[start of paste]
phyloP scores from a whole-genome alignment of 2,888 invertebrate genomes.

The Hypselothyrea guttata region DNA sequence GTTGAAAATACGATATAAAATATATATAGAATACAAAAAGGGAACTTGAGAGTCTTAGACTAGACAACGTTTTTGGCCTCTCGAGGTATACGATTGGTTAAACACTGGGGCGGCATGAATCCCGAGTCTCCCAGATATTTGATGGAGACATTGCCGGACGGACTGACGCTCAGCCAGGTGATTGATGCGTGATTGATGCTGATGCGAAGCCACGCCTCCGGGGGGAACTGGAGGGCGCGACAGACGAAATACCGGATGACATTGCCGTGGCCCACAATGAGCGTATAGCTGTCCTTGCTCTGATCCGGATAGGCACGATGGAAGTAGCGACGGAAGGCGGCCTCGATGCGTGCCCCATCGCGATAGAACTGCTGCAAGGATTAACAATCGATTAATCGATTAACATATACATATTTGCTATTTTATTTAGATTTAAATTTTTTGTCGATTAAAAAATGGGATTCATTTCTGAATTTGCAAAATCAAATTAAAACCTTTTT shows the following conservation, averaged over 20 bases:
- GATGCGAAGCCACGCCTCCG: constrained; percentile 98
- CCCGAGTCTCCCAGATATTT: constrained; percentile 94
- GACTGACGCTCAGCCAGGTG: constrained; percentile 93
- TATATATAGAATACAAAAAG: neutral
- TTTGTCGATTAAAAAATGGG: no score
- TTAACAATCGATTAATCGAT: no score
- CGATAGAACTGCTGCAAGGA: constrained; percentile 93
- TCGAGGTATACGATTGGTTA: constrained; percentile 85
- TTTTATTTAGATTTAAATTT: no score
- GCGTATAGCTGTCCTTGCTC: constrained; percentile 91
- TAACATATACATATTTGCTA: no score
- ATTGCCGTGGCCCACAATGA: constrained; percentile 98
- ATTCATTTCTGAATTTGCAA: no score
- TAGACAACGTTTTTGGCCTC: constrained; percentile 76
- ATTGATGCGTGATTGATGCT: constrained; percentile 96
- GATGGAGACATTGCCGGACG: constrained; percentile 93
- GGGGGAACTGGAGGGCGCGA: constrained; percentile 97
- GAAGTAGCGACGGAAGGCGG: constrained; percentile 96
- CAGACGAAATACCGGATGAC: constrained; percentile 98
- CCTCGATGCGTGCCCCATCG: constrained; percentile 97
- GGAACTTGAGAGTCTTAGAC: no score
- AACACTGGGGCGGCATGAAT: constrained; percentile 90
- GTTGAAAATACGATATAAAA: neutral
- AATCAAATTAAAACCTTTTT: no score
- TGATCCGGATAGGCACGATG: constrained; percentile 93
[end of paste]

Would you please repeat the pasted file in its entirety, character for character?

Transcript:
phyloP scores from a whole-genome alignment of 2,888 invertebrate genomes.

The Hypselothyrea guttata region DNA sequence GTTGAAAATACGATATAAAATATATATAGAATACAAAAAGGGAACTTGAGAGTCTTAGACTAGACAACGTTTTTGGCCTCTCGAGGTATACGATTGGTTAAACACTGGGGCGGCATGAATCCCGAGTCTCCCAGATATTTGATGGAGACATTGCCGGACGGACTGACGCTCAGCCAGGTGATTGATGCGTGATTGATGCTGATGCGAAGCCACGCCTCCGGGGGGAACTGGAGGGCGCGACAGACGAAATACCGGATGACATTGCCGTGGCCCACAATGAGCGTATAGCTGTCCTTGCTCTGATCCGGATAGGCACGATGGAAGTAGCGACGGAAGGCGGCCTCGATGCGTGCCCCATCGCGATAGAACTGCTGCAAGGATTAACAATCGATTAATCGATTAACATATACATATTTGCTATTTTATTTAGATTTAAATTTTTTGTCGATTAAAAAATGGGATTCATTTCTGAATTTGCAAAATCAAATTAAAACCTTTTT shows the following conservation, averaged over 20 bases:
- GATGCGAAGCCACGCCTCCG: constrained; percentile 98
- CCCGAGTCTCCCAGATATTT: constrained; percentile 94
- GACTGACGCTCAGCCAGGTG: constrained; percentile 93
- TATATATAGAATACAAAAAG: neutral
- TTTGTCGATTAAAAAATGGG: no score
- TTAACAATCGATTAATCGAT: no score
- CGATAGAACTGCTGCAAGGA: constrained; percentile 93
- TCGAGGTATACGATTGGTTA: constrained; percentile 85
- TTTTATTTAGATTTAAATTT: no score
- GCGTATAGCTGTCCTTGCTC: constrained; percentile 91
- TAACATATACATATTTGCTA: no score
- ATTGCCGTGGCCCACAATGA: constrained; percentile 98
- ATTCATTTCTGAATTTGCAA: no score
- TAGACAACGTTTTTGGCCTC: constrained; percentile 76
- ATTGATGCGTGATTGATGCT: constrained; percentile 96
- GATGGAGACATTGCCGGACG: constrained; percentile 93
- GGGGGAACTGGAGGGCGCGA: constrained; percentile 97
- GAAGTAGCGACGGAAGGCGG: constrained; percentile 96
- CAGACGAAATACCGGATGAC: constrained; percentile 98
- CCTCGATGCGTGCCCCATCG: constrained; percentile 97
- GGAACTTGAGAGTCTTAGAC: no score
- AACACTGGGGCGGCATGAAT: constrained; percentile 90
- GTTGAAAATACGATATAAAA: neutral
- AATCAAATTAAAACCTTTTT: no score
- TGATCCGGATAGGCACGATG: constrained; percentile 93